• Wednesbury’s principle of reasonableness: Where a decision by a court of law or a tribunal is so irrational that it may be beyond any reasonable person’s comprehension, then the same shall not sustain in a court of law.

November 25, 2014: In Associate Builders v. Delhi Development Authority, the Court held that the judicial approach to any arbitral award requires such an award to be fair, reasonable and objective. The Court clarified the scope of interpretation of the most basic notions of morality and justice. It was observed that an arbitral award would be set aside on the ground that it is contrary to “justice” only if it shocks the conscience of the Court.

2015 Amendment to the Arbitration Act: The 2015 amendment clarified that an award can only be set aside on the ground that it is against the public policy of India if, and only if, – (i) the award is vitiated by fraud or corruption; (ii) it is in contravention to the fundamental policy of Indian law; (iii) it is in conflict with basic notions of morality and justice. It was clarified that the ground of "patently illegality" to challenge an award cannot be taken in international arbitrations and the same will be available only in domestic arbitrations.

November 1, 2017: In Venture Global Engineering LLC and Ors. v. Tech Mahindra Ltd. and Ors, relying on the Associate Builders case, the Court construed that violating the provisions of the Foreign Exchange Management Act (FEMA) would amount to patent illegality, and thus, violation of public policy. In this case the Supreme Court observed:

The Award of an arbitral Tribunal can be set aside only on the grounds specified in Section 34 of the AAC Act and on no other ground. The Court cannot act as an Appellate Court to examine the legality of Award, nor can it examine the merits of claim by entering in factual arena like an Appellate Court."

February 18, 2019: In MMTC v. M/s Vedanta Ltd, the Court held that under Section 34 of the 1996 Act, the position of the court is that it does not sit in appeal over the arbitral award and may interfere on merits on the limited grounds provided under Section 34(2)(b)(ii) i.e. when the award doesn’t coincide with India’s public policy. However, the position changed after the 2015 amendment, whereby Explanation-1 was inserted to Section 34(2). Interference under Section 37 could not go beyond the already laid down restrictions under Section 34.

May 8, 2019: In Ssangyong Engineering & Construction Co. Ltd. v. National Highways Authority of India, the Supreme Court noted that after the 2015 amendments to the Act, the interpretation of the term 'public policy' has been narrowed down. The Court clarified that under no circumstance can any court interfere with an arbitral award on the ground that justice has not been done in the opinion of that court. This would be an entry into the merits of the dispute, which is contrary to the ethos of Section 34 of the 1996 Act.

March 12, 2020: In Steel Authority of India v. Primetals Technologies India Pvt. Ltd, the Delhi High Court held that construction and interpretation of the terms of contract between two parties is to be solely adjudged by the arbitrator and must not be interfered with by the courts under the scope of public policy. The courts, while applying the test of 'public policy' to an award, does not act as a court of appeal.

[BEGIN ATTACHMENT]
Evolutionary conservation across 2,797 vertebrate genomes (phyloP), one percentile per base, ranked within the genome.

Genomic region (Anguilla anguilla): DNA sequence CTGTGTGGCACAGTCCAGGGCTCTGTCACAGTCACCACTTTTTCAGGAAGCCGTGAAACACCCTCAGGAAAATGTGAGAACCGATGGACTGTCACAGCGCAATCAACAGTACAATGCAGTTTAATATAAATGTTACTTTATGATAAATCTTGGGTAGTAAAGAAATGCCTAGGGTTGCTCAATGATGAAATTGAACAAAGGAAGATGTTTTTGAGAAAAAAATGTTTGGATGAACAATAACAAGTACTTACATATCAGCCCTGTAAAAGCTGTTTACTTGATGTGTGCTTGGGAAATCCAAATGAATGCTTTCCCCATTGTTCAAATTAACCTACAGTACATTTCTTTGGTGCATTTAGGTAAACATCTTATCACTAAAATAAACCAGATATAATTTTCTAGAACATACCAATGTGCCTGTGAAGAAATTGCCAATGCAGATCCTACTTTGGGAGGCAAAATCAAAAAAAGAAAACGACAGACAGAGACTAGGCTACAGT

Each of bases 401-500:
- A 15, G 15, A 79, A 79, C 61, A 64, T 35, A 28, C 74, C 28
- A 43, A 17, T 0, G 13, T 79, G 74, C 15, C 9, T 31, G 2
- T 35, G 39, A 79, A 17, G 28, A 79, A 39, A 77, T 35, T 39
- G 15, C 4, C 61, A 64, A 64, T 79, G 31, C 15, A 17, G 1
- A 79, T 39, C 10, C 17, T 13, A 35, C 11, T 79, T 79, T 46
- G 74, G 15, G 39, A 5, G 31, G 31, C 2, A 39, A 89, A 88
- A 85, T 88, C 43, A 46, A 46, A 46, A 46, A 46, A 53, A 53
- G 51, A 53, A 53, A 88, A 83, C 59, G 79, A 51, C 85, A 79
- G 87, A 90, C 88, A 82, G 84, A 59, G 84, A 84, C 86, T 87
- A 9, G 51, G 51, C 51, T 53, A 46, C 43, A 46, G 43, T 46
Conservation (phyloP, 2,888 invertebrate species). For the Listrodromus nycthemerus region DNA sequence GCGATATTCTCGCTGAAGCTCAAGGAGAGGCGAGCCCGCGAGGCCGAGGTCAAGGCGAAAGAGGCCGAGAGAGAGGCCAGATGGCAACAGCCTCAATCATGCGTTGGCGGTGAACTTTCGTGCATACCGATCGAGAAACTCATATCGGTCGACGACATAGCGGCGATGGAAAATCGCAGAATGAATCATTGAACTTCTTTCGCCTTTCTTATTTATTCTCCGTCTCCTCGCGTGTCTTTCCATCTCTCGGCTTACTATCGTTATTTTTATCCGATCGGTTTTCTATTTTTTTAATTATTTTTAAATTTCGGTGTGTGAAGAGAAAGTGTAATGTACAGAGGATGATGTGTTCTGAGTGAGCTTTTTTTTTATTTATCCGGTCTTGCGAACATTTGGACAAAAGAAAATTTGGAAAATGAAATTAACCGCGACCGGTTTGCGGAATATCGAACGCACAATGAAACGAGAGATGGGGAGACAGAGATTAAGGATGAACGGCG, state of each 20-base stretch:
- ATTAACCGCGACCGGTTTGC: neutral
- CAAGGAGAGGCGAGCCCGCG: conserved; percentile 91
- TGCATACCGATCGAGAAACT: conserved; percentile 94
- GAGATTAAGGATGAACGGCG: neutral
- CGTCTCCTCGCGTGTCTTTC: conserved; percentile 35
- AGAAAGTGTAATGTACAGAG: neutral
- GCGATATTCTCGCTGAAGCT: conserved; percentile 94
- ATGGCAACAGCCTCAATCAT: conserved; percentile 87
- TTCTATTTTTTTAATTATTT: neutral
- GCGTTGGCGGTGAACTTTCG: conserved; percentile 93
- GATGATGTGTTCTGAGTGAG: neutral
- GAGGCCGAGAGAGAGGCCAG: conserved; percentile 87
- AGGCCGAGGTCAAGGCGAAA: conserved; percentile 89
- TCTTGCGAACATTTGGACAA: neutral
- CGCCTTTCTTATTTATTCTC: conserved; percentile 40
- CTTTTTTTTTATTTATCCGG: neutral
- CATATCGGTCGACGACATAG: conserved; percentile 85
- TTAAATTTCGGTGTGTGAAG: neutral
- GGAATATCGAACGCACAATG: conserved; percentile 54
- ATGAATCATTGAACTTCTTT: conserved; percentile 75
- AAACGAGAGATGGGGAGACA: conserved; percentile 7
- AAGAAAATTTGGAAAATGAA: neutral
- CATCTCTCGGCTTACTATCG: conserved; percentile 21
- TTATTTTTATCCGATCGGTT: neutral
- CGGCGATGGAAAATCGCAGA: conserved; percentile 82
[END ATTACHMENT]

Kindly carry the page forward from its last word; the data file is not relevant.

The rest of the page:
April 22, 2020: National Agricultural Cooperative Marketing Federation of India (NAFED) v. Alimenta S.A. This judgment came when India was on the path of becoming a hub of arbitration. The Supreme Court considered that the defense of ‘public policy’ under Sec.7(1)(b)(ii) of the Foreign Awards Act was construed narrowly. While setting aside the award, the Court again widely interpreted the term 'public policy' by relying on the guidelines laid down in Renusagar.

May 11, 2020: In South East Asia Marine Engineering and Constructions Ltd. v. Oil India Limited, the Supreme Court held that in cases where the interpretation of the clause, as suggested by the arbitral tribunal, is perverse, then the same cannot be sustained.

September 16, 2020: In Government of India v. Vedanta Limited, the Court relied on the interpretation of public policy given in Renusagar case and held that 'public policy' comprised the fundamental policy, interests of India, justice and morality. The Court further held that erroneous interpretation of a contractual provision by the tribunal cannot be a ground to challenge the award on merits.

The Way Forward

The pro-enforcement stance taken by the Supreme Court in the Vedanta judgment will go a long way in making India a preferred arbitration hub and concomitantly encourage a foreign venture climate. The government must adopt an approach which instills confidence in foreign companies to invest in India. Also, in order to actually achieve the dream of India of becoming a global arbitration hub, the courts would have to embrace the pro-arbitration system wherein they follow limited intervention when it comes to enforcement of foreign arbitral awards, as envisioned in the Vedanta judgment.

The author is a Principal Associate at Advani & Co. He would like to thank Animesh Upadhyay and Harshita Kakar for their assistance.